On behalf of the many of us who are “BEHIND THE WALL.”
I write from an individual perspective from those who are like-minded in an effort to enlighten the masses and to seek responses for concrete-solutions in a world of the social exile. My intentions are to network with the diversity of Bloggers who share a common interest and concern for those who face everyday challenges within the prison environment. As our situations are reflective of a systemic apparatus of rehearsed practices from Law Makers and B.O.P officials in order to sustain political points and projected revenue? As I hope to raise more awareness on issues relative to Criminal Justice Reforms, I aim to provide first-hand knowledge and experiences to a “Factually Failed” system of draconian (Excessively Harsh and Severe) legislation and policy-making. As the misleading and fabricated fate resembles the lack of urgency which is placed-on such an important Topic. Let us continue to advocate for change and re-structuring for those who are “BEHIND THE WALL”
NO EXPIRATION TO OUR MORAL OBLIGATION!
Despite the data of the 910,000 men and women who are “BEHIND THE WALL,” the statistics still reflect that people of color are the inheritors of the many injustices. During the Days of the so called “War on Drugs.” Law makers instituted tough-on-crime bills to impress their constituents and to meet policy agendas. In efforts to persuade legislators that their approach was productive on crime; Drug czar’s law enforcement agencies and even politicians would dramatize the narrative by utilizing tactics such as over exaggerating when it came to certain terms such as “Crack.” Therefore, without any forensic or scientific evidence, knowing that this would send panic and confusion throughout mainstream America, Congressional representatives would naively corroborate in pushing for harsh legislation, (i.e. mandatory-minimums, 3-strikes laws, etc). Law makers would purposely mis-inform the media outlets regarding drug related incidents (i.e. such as the death of Len Bais, a prominent basketball star in the mid 1980’s) who die from a drug overdose of “drinking cocaine,” not crack? But law makers penalty provisions regarding cocaine-base?
Without expertise and by being unfamiliar to the intended purpose behind such legislation, often times people of color would fail victim to society’s disproportions regimens. Ro justify previous policies, former Presidents would enact legislation that would only impact the urban areas (mainly ghettos) within the US resulted in mandatory-minimums sentencing, also attributing to Mass-Incarceration. Years following that legislation, law enforcement officials had to actually lure a small time drug offender on Lafayette Boulevard in Washington D.C to substantiate the lie of former Present George H.W. Bush, as he made fabrications of “crack: being sold across from the White House? Moreover, President Clinton introduced the DRUG ENFORCEMENT LEGISLATION ACT, initiation 3 strikes penalties, more mandatory minimums to sentencing guild lines and Career offender enhancement within Drug Statues to persuade politicians to campaign for stiffer penalties for small time offenders with prior offenses. This pandemic impacted mostly urban area, as the threat of Law and Order (Lock-em-up) policies forced the fear of even pregnant drug addicted mothers to miscarriage, and in some instances resulted into toilet-babies , causing other negative alternatives to circumvent going to the hospital for treatment.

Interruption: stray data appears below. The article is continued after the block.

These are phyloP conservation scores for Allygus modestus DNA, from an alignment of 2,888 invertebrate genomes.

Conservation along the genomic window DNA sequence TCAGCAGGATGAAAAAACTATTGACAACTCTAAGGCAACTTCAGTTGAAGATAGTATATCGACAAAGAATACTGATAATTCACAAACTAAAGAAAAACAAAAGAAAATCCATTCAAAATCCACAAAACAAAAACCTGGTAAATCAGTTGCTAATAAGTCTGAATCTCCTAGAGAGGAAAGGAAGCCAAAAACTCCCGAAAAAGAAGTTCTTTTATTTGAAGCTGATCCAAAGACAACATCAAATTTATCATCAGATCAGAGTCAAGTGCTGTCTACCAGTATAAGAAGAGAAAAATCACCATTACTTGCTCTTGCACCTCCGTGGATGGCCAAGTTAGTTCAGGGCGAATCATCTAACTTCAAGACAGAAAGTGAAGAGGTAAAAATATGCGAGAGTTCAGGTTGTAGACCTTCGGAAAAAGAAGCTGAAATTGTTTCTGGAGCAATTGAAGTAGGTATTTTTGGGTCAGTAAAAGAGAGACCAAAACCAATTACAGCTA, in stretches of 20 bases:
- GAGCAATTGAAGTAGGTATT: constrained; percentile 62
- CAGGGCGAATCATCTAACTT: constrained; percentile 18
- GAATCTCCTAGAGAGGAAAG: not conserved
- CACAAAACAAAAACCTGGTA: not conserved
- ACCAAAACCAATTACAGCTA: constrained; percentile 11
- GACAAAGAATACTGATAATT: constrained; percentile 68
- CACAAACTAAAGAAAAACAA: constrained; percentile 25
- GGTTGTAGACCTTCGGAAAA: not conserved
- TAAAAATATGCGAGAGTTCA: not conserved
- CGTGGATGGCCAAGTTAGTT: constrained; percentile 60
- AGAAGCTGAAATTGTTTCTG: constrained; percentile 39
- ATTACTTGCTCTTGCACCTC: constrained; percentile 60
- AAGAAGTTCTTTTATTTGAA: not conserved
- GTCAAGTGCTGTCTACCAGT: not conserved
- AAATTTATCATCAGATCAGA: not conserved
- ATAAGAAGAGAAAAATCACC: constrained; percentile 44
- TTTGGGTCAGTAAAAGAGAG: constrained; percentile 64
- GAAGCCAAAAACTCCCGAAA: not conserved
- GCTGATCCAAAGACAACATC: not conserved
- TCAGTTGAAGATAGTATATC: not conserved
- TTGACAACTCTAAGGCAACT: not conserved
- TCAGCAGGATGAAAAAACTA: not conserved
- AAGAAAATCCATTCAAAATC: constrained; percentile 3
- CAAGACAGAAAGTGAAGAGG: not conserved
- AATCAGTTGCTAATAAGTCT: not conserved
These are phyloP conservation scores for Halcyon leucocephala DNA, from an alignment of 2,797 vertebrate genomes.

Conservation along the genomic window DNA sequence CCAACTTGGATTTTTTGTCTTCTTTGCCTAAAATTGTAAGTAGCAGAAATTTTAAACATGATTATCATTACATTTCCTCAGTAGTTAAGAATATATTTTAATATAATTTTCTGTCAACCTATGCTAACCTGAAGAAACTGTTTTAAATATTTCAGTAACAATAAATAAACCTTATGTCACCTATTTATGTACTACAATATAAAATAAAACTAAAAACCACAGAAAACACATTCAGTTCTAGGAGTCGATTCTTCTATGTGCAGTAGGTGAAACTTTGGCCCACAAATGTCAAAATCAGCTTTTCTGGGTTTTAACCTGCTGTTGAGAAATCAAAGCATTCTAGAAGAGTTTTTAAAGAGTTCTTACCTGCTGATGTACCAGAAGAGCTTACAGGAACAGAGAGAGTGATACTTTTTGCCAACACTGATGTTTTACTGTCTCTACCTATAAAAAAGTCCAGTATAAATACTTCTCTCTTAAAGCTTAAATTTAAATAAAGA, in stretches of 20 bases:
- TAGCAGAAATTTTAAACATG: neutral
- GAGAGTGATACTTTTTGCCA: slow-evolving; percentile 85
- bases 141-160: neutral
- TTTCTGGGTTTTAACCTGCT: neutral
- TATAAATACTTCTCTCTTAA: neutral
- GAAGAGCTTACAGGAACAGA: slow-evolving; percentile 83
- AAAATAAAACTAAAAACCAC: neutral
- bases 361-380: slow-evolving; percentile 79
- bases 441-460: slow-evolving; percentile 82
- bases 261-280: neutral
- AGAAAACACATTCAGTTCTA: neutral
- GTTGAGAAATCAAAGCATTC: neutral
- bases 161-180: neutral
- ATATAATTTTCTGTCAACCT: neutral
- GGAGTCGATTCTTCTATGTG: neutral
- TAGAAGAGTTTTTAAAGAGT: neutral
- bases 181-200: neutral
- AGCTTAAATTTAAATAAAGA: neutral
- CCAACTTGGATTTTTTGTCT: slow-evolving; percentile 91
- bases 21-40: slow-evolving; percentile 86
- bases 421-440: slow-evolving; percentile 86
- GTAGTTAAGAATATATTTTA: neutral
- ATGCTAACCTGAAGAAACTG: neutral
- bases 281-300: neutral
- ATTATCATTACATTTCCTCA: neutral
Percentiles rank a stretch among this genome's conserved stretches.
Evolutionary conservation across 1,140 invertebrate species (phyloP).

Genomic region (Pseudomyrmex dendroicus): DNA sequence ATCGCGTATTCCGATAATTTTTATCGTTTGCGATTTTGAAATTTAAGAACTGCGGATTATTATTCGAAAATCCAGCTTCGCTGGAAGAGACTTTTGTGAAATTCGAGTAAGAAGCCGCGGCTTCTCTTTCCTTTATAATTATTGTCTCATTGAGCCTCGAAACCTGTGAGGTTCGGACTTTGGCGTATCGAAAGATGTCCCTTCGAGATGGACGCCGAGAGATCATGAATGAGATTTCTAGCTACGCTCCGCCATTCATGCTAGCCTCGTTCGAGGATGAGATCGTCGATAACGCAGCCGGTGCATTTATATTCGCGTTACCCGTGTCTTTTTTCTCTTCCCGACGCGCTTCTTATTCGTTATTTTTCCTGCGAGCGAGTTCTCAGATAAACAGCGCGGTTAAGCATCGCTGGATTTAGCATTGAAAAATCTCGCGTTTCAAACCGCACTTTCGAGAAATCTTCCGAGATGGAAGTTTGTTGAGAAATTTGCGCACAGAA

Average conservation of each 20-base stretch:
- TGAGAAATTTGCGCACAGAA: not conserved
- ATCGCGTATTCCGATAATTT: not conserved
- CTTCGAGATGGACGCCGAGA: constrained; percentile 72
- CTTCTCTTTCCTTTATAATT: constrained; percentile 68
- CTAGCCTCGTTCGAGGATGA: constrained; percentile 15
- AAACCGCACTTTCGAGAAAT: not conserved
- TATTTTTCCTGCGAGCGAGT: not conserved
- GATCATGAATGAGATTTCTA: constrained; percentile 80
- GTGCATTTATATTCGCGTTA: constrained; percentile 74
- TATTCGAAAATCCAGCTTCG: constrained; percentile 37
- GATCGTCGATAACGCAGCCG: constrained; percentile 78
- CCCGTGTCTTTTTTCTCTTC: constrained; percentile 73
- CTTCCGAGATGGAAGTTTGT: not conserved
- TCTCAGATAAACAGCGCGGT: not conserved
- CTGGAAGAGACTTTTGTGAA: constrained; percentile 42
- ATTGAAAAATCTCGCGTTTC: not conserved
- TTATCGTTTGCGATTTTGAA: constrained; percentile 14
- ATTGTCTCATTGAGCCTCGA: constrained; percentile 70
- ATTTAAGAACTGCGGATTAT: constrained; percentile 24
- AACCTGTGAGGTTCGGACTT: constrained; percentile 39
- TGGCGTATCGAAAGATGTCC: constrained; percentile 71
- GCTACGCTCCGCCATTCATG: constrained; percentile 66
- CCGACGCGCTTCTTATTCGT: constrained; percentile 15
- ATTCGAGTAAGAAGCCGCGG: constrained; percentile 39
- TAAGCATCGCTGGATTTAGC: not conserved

As a result, the Federal government refusing to pay for the treatment due to Medical Regulations, calming that since drug abuse classified as a mental illness, it was a State responsibility? Hospitals across the country would report Mothers of similar ethic backgrounds, who admitted to drug use to the State Child Protection Agency, Who would therefore have those Women arrested and/or children taken? Jennifer Johnson of Seminole County, Florida, first African American woman convicted of the special crime of using drugs while pregnant was charged with delivering drugs to a minor? Within the 60 seconds between the baby’s birth and the cutting of the umbilical cord was consistent enough to charge and prosecute her based on a theory from the Assistant States Attorney, Jeff Deen. She eventually served one year of house arrest and 14 years probation.
Even within the B.O.P., African American prison staff come to work everyday and would “Blast” their office entertainment systems to rap music, often quoting lyrics and familiar rhetoric to identify as of being “from the hood” in order to relate to the relative mindset of those incarcerated. These sentiments of insecure guilt symbolizes a sense of “I made the right choices” to justify and/or turn a blind-eye to the obvious statistics of Mass Incarceration. This Denial disposition supports the wrongs of our past behaviors, we request for logical avenues of reform and pray that opportunities are made available in the pursuit of a positive outcome. Although our living conditions may be discomforting and our means of resources sometimes seem skeptical, we no longer walk in the bitterness of victimized casualties and remain faithful in our endeavors. As 2017 almost reaches its end, we are witnessing America’s social transitioning which has enabled us to surpass those old segregated impediments and racial inequalities. By recognizing our diversity, multi cultural ethnicity and the respect for each individual rights. Let us provide inclusion and stand together for what’s morally right in fighting this new “State of Emergency” known as the Opioid epidemic. Let us not this time politicize a Public health crisis and open our hearts, minds and recourse’s to prevent another mistake as reflective of the past, because at the end of the day, it affects us all, in some way or another.
May we continue to progress within the Struggle